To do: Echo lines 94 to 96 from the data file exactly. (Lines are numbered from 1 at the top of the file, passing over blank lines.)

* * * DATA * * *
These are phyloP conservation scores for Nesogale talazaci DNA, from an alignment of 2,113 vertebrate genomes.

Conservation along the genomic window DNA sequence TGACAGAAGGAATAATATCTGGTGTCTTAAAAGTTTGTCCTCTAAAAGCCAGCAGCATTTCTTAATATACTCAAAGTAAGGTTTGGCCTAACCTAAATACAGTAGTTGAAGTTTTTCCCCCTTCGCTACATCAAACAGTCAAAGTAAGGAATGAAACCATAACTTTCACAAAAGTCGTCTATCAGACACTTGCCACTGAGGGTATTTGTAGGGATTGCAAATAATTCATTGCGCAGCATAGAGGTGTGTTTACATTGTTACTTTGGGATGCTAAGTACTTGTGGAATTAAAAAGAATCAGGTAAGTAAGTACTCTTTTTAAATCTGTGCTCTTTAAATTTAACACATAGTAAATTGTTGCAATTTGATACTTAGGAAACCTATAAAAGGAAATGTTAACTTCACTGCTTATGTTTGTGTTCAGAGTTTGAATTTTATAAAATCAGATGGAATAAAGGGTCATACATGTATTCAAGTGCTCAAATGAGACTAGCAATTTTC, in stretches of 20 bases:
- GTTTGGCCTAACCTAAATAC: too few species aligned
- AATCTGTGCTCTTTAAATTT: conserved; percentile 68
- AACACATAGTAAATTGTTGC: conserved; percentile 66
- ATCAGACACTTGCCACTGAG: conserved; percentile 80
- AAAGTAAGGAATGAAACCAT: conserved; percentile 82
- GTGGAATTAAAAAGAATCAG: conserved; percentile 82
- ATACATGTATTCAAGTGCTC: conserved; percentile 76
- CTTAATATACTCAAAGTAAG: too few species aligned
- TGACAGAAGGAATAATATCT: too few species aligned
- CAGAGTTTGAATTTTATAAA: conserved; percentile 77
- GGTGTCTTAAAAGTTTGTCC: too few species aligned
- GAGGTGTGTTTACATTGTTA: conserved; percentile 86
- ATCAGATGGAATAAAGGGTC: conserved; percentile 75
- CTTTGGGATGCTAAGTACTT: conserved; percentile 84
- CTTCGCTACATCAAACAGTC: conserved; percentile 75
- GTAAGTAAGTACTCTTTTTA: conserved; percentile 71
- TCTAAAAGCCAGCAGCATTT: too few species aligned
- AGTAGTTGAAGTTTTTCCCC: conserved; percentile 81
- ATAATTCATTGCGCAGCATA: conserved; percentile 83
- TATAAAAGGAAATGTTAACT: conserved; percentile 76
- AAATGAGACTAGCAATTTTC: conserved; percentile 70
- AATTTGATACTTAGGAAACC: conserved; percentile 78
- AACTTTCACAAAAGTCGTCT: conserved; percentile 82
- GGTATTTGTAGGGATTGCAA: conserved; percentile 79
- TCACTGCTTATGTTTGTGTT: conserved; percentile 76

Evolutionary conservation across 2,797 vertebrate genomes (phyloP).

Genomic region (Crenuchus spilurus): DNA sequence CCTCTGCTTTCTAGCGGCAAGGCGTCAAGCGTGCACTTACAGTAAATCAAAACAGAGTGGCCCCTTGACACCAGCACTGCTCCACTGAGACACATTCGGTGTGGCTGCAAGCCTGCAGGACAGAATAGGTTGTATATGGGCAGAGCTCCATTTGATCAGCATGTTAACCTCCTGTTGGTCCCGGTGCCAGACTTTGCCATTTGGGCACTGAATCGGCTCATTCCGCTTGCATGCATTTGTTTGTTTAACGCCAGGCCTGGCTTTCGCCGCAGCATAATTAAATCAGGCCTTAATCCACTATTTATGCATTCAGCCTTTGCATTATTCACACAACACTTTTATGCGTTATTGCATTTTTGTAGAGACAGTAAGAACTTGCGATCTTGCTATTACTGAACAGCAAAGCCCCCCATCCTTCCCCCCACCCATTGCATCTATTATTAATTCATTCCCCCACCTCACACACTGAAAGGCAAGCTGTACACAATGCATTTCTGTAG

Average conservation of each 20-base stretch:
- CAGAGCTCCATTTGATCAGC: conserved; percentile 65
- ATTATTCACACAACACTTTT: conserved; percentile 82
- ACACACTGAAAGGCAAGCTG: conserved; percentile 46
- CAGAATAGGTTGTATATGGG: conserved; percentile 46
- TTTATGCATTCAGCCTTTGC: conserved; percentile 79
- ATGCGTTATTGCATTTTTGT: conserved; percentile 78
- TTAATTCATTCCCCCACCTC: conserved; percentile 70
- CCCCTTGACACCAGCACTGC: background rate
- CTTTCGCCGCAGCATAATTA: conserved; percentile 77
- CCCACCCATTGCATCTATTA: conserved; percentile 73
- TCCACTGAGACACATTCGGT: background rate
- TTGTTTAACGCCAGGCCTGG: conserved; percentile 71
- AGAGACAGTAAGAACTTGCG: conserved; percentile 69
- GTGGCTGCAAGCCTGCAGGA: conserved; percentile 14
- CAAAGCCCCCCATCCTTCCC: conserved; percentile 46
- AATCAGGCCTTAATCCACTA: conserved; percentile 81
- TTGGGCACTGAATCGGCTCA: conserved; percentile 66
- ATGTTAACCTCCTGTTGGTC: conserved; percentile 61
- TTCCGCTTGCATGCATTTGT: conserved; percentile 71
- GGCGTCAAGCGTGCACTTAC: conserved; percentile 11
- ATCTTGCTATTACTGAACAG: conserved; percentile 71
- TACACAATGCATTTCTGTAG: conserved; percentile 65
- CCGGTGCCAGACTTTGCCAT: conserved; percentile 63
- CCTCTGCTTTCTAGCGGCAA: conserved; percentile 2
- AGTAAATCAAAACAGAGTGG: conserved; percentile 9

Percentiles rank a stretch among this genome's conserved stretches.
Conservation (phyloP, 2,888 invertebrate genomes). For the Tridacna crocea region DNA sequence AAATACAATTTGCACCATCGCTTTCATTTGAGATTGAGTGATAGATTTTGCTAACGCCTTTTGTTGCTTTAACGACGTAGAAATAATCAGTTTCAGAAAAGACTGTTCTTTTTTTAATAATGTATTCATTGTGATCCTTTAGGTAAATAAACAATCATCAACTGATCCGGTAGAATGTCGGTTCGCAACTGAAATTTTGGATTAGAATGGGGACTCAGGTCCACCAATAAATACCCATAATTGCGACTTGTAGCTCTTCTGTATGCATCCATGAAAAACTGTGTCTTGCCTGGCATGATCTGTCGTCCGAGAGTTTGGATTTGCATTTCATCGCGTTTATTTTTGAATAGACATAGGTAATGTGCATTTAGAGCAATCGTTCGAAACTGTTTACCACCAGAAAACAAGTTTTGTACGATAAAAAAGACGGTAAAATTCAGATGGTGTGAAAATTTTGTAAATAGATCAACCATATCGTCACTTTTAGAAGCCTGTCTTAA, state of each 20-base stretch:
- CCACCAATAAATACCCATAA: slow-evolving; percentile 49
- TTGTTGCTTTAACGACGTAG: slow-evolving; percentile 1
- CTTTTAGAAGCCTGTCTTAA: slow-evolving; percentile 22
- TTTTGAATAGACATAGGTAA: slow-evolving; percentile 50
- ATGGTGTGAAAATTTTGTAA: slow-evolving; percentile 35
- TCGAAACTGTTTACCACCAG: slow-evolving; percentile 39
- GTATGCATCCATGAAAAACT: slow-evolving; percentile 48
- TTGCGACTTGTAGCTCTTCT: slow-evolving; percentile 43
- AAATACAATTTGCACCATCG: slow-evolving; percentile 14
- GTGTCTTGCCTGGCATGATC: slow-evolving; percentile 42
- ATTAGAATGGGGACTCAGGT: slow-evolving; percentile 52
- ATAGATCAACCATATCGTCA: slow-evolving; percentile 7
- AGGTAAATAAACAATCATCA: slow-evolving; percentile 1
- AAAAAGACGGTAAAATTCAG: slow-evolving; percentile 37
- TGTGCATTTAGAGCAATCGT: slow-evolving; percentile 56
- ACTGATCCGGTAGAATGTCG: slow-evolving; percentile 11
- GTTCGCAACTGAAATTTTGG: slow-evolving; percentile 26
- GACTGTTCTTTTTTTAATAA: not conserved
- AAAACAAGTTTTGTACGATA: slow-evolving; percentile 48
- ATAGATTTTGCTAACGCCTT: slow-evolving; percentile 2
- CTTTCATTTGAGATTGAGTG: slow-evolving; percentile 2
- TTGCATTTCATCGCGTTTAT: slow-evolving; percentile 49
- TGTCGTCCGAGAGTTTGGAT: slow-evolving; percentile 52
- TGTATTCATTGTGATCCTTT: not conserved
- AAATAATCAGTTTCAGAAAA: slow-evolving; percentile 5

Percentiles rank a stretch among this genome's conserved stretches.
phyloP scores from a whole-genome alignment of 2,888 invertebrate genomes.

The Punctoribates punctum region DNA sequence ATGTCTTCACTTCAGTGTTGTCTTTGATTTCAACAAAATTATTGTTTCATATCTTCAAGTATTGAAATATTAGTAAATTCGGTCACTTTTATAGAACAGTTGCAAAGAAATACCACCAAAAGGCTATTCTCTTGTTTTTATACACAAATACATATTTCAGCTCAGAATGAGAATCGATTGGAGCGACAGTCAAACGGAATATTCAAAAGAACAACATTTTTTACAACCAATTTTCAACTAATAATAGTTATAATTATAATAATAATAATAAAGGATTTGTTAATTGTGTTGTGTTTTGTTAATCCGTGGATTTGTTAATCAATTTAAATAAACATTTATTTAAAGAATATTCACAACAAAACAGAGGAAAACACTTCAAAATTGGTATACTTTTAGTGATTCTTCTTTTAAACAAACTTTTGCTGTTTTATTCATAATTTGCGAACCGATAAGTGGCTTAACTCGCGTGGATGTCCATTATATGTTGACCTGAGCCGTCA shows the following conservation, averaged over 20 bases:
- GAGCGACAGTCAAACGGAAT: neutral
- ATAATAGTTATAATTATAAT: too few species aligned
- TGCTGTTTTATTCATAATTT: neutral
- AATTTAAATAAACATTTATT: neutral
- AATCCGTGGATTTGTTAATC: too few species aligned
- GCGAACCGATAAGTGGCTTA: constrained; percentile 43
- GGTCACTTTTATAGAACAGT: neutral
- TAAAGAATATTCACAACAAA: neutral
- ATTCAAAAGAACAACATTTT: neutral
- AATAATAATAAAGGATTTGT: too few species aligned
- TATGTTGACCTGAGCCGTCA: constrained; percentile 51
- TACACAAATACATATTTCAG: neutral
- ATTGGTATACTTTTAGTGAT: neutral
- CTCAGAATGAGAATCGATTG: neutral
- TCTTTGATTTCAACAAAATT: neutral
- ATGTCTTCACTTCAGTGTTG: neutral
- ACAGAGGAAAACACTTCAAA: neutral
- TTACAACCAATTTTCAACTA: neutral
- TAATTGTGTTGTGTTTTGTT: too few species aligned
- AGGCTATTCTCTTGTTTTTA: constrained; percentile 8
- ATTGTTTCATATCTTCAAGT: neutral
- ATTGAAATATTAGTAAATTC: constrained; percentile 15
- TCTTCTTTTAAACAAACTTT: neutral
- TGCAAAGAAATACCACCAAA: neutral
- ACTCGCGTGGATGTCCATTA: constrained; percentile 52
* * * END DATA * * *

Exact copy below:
- ATTCAAAAGAACAACATTTT: neutral
- AATAATAATAAAGGATTTGT: too few species aligned
- TATGTTGACCTGAGCCGTCA: constrained; percentile 51